Published: July 2014
Picture this: It's late and you've just gotten into bed. A storm's raging outside, the wind's howling around the house and you can hear the rain pounding on the roof. But you feel cozy and secure inside your nice, warm home.
However, just as you're falling asleep, you hear a loud "crack" and a deafening crash. Suddenly, the noise of the storm is much louder. With a sinking heart, you climb out of bed and go to the attic to investigate. . . only to find a huge tree limb in the middle of your attic. Worse: Driving rain is coming in through a gaping hole in the roof, and water's already trickling along the walls to the floor. And when you go outside to see what's happened, you see the decades-old oak tree next to your house has succumbed to the wind.
Hopefully, you'll never have to deal with a situation like this. But if you do, can you file a claim with your homeowners insurance company? If so, what costs might be covered and what will you likely have to pay for yourself? Read on for some frequently asked questions about trees and insurance.
A: The answer to this question is, "It depends." A homeowners insurance policy typically protects your home against specific causes of loss, known as perils. These perils are generally sudden and accidental in nature, such as fire, with a few exceptions, such as theft—but a cause of loss that is attributed to some negligence or could be prevented through proper maintenance typically isn't covered.
So, when thinking about insurance coverage as it relates to a tree falling on a house, the situation that caused the tree to fall is important. If the tree was otherwise healthy and a windstorm knocked it down, as described above, then typically, a homeowners insurance policy would help to cover the damage. But, if the tree was rotting, and ready to fall down anyway, then your homeowners policy may not cover the damage.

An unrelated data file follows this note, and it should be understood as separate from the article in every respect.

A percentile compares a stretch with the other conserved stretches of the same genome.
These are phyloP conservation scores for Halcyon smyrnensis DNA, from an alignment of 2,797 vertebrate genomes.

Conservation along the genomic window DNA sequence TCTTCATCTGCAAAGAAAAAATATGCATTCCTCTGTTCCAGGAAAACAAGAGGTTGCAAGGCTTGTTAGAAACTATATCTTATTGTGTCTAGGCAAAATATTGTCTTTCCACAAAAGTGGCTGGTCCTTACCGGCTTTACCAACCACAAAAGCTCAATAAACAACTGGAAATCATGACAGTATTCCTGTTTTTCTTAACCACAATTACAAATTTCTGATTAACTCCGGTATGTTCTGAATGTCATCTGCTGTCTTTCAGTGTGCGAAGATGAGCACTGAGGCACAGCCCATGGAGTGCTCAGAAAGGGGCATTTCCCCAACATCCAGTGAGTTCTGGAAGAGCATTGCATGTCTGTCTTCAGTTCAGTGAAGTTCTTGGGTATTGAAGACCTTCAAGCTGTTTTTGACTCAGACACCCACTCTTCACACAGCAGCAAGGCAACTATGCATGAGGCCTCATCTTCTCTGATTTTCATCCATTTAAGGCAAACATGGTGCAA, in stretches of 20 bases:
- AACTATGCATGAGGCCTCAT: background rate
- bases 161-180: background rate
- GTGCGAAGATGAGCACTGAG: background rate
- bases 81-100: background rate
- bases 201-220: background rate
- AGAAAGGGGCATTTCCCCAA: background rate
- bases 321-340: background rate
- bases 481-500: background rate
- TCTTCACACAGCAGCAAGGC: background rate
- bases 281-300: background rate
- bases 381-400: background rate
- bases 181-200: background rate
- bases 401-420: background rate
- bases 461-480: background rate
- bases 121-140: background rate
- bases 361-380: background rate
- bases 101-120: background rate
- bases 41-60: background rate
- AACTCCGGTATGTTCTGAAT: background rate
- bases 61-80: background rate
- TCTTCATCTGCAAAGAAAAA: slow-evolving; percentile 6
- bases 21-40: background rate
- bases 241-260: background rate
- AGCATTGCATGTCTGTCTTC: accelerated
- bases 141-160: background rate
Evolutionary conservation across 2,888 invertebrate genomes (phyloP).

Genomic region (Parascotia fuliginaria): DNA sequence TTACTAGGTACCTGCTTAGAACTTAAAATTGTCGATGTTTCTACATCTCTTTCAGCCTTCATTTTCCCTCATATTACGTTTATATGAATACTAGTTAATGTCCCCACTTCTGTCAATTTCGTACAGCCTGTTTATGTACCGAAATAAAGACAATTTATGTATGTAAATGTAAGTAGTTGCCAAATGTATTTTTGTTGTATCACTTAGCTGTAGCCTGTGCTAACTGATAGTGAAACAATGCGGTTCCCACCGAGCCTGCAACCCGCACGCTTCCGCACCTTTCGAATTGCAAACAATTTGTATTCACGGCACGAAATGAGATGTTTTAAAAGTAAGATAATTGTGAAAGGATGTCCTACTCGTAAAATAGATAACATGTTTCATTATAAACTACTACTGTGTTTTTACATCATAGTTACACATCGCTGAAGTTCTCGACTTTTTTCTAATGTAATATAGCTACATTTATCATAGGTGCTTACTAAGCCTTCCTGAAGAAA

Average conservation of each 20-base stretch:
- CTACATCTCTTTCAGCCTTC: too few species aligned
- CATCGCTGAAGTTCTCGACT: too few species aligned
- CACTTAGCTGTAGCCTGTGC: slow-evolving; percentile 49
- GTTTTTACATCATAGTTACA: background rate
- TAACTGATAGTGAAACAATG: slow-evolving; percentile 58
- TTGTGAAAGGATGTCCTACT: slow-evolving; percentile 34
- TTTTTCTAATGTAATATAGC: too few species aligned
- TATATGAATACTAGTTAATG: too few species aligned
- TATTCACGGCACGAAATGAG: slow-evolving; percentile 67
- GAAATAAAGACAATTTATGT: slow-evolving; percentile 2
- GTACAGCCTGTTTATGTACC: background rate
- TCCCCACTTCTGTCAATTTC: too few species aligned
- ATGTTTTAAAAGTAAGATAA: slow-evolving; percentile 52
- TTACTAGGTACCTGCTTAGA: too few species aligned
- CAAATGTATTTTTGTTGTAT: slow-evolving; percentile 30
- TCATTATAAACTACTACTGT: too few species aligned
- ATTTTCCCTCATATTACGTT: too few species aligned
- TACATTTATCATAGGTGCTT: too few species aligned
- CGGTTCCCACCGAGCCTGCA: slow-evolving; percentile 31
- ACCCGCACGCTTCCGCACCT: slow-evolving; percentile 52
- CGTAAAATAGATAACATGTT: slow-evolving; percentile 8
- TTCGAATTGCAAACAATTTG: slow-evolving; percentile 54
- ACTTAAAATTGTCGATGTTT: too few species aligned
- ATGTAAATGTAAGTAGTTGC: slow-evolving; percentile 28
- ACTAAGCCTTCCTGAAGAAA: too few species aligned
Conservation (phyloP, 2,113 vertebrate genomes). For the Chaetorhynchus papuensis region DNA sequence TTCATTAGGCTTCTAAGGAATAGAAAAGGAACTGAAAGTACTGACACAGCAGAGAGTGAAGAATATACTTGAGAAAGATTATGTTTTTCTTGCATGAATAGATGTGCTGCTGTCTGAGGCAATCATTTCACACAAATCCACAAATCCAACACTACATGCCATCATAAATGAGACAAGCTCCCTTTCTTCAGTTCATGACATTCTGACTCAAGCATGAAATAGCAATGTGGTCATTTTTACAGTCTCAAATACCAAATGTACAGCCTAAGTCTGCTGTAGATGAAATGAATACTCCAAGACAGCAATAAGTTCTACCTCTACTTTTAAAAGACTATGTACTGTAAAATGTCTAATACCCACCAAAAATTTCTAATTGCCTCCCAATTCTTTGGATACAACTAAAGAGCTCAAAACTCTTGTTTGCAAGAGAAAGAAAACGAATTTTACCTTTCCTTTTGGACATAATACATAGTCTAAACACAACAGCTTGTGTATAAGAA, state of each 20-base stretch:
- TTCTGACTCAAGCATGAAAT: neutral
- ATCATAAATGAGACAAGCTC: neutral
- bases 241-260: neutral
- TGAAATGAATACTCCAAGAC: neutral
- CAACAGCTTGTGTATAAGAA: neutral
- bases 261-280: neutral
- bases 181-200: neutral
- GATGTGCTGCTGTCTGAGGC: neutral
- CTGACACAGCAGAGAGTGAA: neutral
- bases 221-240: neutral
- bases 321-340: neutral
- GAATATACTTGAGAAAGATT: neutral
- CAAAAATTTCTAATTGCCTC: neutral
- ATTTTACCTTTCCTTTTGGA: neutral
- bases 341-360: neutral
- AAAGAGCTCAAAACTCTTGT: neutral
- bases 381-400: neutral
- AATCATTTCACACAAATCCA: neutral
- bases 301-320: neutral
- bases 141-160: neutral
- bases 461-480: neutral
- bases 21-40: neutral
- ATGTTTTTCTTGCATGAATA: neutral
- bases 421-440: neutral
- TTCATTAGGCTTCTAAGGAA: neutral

A: If a tree falls down and causes no damage, meaning your house doesn't need any repairs, your homeowners insurance policy typically will not help to cover the tree itself. So, if you need the tree to be removed, you'll most likely have to pay for it yourself.
A: If, as described above, the reason the tree fell was sudden and accidental—such as a storm knocking down a healthy tree—it does not matter whose tree hits your house; your own homeowners insurance policy would help cover the damage to your home.
A: As in the question above, you're typically only considered responsible if neglect on your part was a contributing factor to the tree's demise. If not—if a storm knocked your healthy tree onto your neighbor's house—your neighbor will have to file a claim with his or her own insurance.
A: This depends on where you live. Most municipalities cover the costs of removing the tree from the street, but in many cases, if a part of the tree is still on your property, you would have to cover the removal costs. Check with your town, city or county for its policy.
A: Many homeowners insurance policies do not cover damage caused to the landscaping by a fallen tree, if there is no damage to a building.
Incurring major damage to your home is always stressful, but if your home is damaged, your homeowners insurance is there to help.